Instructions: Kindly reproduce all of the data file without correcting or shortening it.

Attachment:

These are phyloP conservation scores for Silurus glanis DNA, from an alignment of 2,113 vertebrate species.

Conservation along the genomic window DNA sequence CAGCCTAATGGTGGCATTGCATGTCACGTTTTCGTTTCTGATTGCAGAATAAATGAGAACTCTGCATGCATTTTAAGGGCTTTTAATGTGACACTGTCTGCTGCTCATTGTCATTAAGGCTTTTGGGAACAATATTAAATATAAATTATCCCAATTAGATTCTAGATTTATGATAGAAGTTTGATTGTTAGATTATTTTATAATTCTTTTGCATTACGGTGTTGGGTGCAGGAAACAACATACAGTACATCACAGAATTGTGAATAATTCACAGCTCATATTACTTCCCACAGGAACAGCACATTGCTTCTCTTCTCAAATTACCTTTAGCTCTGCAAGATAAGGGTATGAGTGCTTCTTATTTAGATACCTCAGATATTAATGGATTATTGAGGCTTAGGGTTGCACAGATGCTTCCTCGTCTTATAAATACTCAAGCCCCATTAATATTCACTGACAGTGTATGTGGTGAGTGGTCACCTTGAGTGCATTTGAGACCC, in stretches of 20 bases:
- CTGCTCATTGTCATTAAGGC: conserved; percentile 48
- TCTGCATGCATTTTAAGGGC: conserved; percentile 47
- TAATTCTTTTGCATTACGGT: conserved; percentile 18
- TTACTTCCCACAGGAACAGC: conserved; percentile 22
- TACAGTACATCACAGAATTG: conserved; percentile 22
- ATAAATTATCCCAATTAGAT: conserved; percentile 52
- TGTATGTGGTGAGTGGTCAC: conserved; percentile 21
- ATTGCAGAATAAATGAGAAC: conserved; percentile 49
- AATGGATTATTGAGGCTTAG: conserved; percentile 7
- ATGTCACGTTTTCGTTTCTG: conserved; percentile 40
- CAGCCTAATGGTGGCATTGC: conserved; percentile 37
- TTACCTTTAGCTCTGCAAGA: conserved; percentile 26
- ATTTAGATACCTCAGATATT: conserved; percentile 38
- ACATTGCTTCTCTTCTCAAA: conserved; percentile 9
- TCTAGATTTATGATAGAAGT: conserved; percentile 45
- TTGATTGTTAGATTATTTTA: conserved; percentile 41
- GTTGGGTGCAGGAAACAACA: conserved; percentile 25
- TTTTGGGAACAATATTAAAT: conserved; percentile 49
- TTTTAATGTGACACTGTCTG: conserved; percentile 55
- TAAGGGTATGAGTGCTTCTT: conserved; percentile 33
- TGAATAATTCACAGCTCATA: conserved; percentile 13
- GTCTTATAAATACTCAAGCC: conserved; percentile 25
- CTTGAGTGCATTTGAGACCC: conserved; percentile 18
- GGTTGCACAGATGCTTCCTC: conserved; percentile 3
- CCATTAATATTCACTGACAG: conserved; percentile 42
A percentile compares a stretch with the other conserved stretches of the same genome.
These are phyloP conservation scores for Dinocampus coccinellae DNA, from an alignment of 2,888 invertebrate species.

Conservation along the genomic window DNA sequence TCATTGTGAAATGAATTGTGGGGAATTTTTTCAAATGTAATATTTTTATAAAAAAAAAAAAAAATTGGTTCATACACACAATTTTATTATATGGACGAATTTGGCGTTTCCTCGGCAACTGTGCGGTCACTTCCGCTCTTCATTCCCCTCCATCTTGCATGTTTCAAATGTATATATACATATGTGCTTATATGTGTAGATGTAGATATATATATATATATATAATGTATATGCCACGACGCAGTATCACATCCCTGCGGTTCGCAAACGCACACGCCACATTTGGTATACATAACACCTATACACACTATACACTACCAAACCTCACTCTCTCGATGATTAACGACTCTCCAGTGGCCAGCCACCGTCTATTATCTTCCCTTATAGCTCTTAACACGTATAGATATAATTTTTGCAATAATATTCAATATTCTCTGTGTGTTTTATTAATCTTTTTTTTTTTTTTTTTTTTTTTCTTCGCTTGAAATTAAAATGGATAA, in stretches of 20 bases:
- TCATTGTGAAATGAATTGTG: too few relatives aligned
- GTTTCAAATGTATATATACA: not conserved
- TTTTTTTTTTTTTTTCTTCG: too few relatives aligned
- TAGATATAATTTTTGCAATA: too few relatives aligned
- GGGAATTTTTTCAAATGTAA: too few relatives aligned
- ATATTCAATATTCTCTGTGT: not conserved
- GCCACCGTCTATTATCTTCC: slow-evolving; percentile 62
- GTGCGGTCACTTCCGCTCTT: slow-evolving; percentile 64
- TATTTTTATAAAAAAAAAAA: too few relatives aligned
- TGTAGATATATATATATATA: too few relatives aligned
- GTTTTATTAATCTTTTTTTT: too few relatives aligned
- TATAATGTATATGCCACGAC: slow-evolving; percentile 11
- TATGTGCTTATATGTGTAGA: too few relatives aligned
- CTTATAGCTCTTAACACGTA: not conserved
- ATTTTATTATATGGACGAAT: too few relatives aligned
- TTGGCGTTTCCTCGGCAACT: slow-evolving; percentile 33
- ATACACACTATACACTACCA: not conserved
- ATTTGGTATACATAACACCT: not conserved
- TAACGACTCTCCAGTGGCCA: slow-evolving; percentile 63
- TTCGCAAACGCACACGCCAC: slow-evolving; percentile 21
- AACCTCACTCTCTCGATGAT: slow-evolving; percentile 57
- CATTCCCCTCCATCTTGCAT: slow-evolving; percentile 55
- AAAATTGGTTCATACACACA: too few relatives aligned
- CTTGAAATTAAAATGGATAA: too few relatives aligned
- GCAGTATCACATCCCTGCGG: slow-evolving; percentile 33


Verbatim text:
These are phyloP conservation scores for Silurus glanis DNA, from an alignment of 2,113 vertebrate species.

Conservation along the genomic window DNA sequence CAGCCTAATGGTGGCATTGCATGTCACGTTTTCGTTTCTGATTGCAGAATAAATGAGAACTCTGCATGCATTTTAAGGGCTTTTAATGTGACACTGTCTGCTGCTCATTGTCATTAAGGCTTTTGGGAACAATATTAAATATAAATTATCCCAATTAGATTCTAGATTTATGATAGAAGTTTGATTGTTAGATTATTTTATAATTCTTTTGCATTACGGTGTTGGGTGCAGGAAACAACATACAGTACATCACAGAATTGTGAATAATTCACAGCTCATATTACTTCCCACAGGAACAGCACATTGCTTCTCTTCTCAAATTACCTTTAGCTCTGCAAGATAAGGGTATGAGTGCTTCTTATTTAGATACCTCAGATATTAATGGATTATTGAGGCTTAGGGTTGCACAGATGCTTCCTCGTCTTATAAATACTCAAGCCCCATTAATATTCACTGACAGTGTATGTGGTGAGTGGTCACCTTGAGTGCATTTGAGACCC, in stretches of 20 bases:
- CTGCTCATTGTCATTAAGGC: conserved; percentile 48
- TCTGCATGCATTTTAAGGGC: conserved; percentile 47
- TAATTCTTTTGCATTACGGT: conserved; percentile 18
- TTACTTCCCACAGGAACAGC: conserved; percentile 22
- TACAGTACATCACAGAATTG: conserved; percentile 22
- ATAAATTATCCCAATTAGAT: conserved; percentile 52
- TGTATGTGGTGAGTGGTCAC: conserved; percentile 21
- ATTGCAGAATAAATGAGAAC: conserved; percentile 49
- AATGGATTATTGAGGCTTAG: conserved; percentile 7
- ATGTCACGTTTTCGTTTCTG: conserved; percentile 40
- CAGCCTAATGGTGGCATTGC: conserved; percentile 37
- TTACCTTTAGCTCTGCAAGA: conserved; percentile 26
- ATTTAGATACCTCAGATATT: conserved; percentile 38
- ACATTGCTTCTCTTCTCAAA: conserved; percentile 9
- TCTAGATTTATGATAGAAGT: conserved; percentile 45
- TTGATTGTTAGATTATTTTA: conserved; percentile 41
- GTTGGGTGCAGGAAACAACA: conserved; percentile 25
- TTTTGGGAACAATATTAAAT: conserved; percentile 49
- TTTTAATGTGACACTGTCTG: conserved; percentile 55
- TAAGGGTATGAGTGCTTCTT: conserved; percentile 33
- TGAATAATTCACAGCTCATA: conserved; percentile 13
- GTCTTATAAATACTCAAGCC: conserved; percentile 25
- CTTGAGTGCATTTGAGACCC: conserved; percentile 18
- GGTTGCACAGATGCTTCCTC: conserved; percentile 3
- CCATTAATATTCACTGACAG: conserved; percentile 42
A percentile compares a stretch with the other conserved stretches of the same genome.
These are phyloP conservation scores for Dinocampus coccinellae DNA, from an alignment of 2,888 invertebrate species.

Conservation along the genomic window DNA sequence TCATTGTGAAATGAATTGTGGGGAATTTTTTCAAATGTAATATTTTTATAAAAAAAAAAAAAAATTGGTTCATACACACAATTTTATTATATGGACGAATTTGGCGTTTCCTCGGCAACTGTGCGGTCACTTCCGCTCTTCATTCCCCTCCATCTTGCATGTTTCAAATGTATATATACATATGTGCTTATATGTGTAGATGTAGATATATATATATATATATAATGTATATGCCACGACGCAGTATCACATCCCTGCGGTTCGCAAACGCACACGCCACATTTGGTATACATAACACCTATACACACTATACACTACCAAACCTCACTCTCTCGATGATTAACGACTCTCCAGTGGCCAGCCACCGTCTATTATCTTCCCTTATAGCTCTTAACACGTATAGATATAATTTTTGCAATAATATTCAATATTCTCTGTGTGTTTTATTAATCTTTTTTTTTTTTTTTTTTTTTTTCTTCGCTTGAAATTAAAATGGATAA, in stretches of 20 bases:
- TCATTGTGAAATGAATTGTG: too few relatives aligned
- GTTTCAAATGTATATATACA: not conserved
- TTTTTTTTTTTTTTTCTTCG: too few relatives aligned
- TAGATATAATTTTTGCAATA: too few relatives aligned
- GGGAATTTTTTCAAATGTAA: too few relatives aligned
- ATATTCAATATTCTCTGTGT: not conserved
- GCCACCGTCTATTATCTTCC: slow-evolving; percentile 62
- GTGCGGTCACTTCCGCTCTT: slow-evolving; percentile 64
- TATTTTTATAAAAAAAAAAA: too few relatives aligned
- TGTAGATATATATATATATA: too few relatives aligned
- GTTTTATTAATCTTTTTTTT: too few relatives aligned
- TATAATGTATATGCCACGAC: slow-evolving; percentile 11
- TATGTGCTTATATGTGTAGA: too few relatives aligned
- CTTATAGCTCTTAACACGTA: not conserved
- ATTTTATTATATGGACGAAT: too few relatives aligned
- TTGGCGTTTCCTCGGCAACT: slow-evolving; percentile 33
- ATACACACTATACACTACCA: not conserved
- ATTTGGTATACATAACACCT: not conserved
- TAACGACTCTCCAGTGGCCA: slow-evolving; percentile 63
- TTCGCAAACGCACACGCCAC: slow-evolving; percentile 21
- AACCTCACTCTCTCGATGAT: slow-evolving; percentile 57
- CATTCCCCTCCATCTTGCAT: slow-evolving; percentile 55
- AAAATTGGTTCATACACACA: too few relatives aligned
- CTTGAAATTAAAATGGATAA: too few relatives aligned
- GCAGTATCACATCCCTGCGG: slow-evolving; percentile 33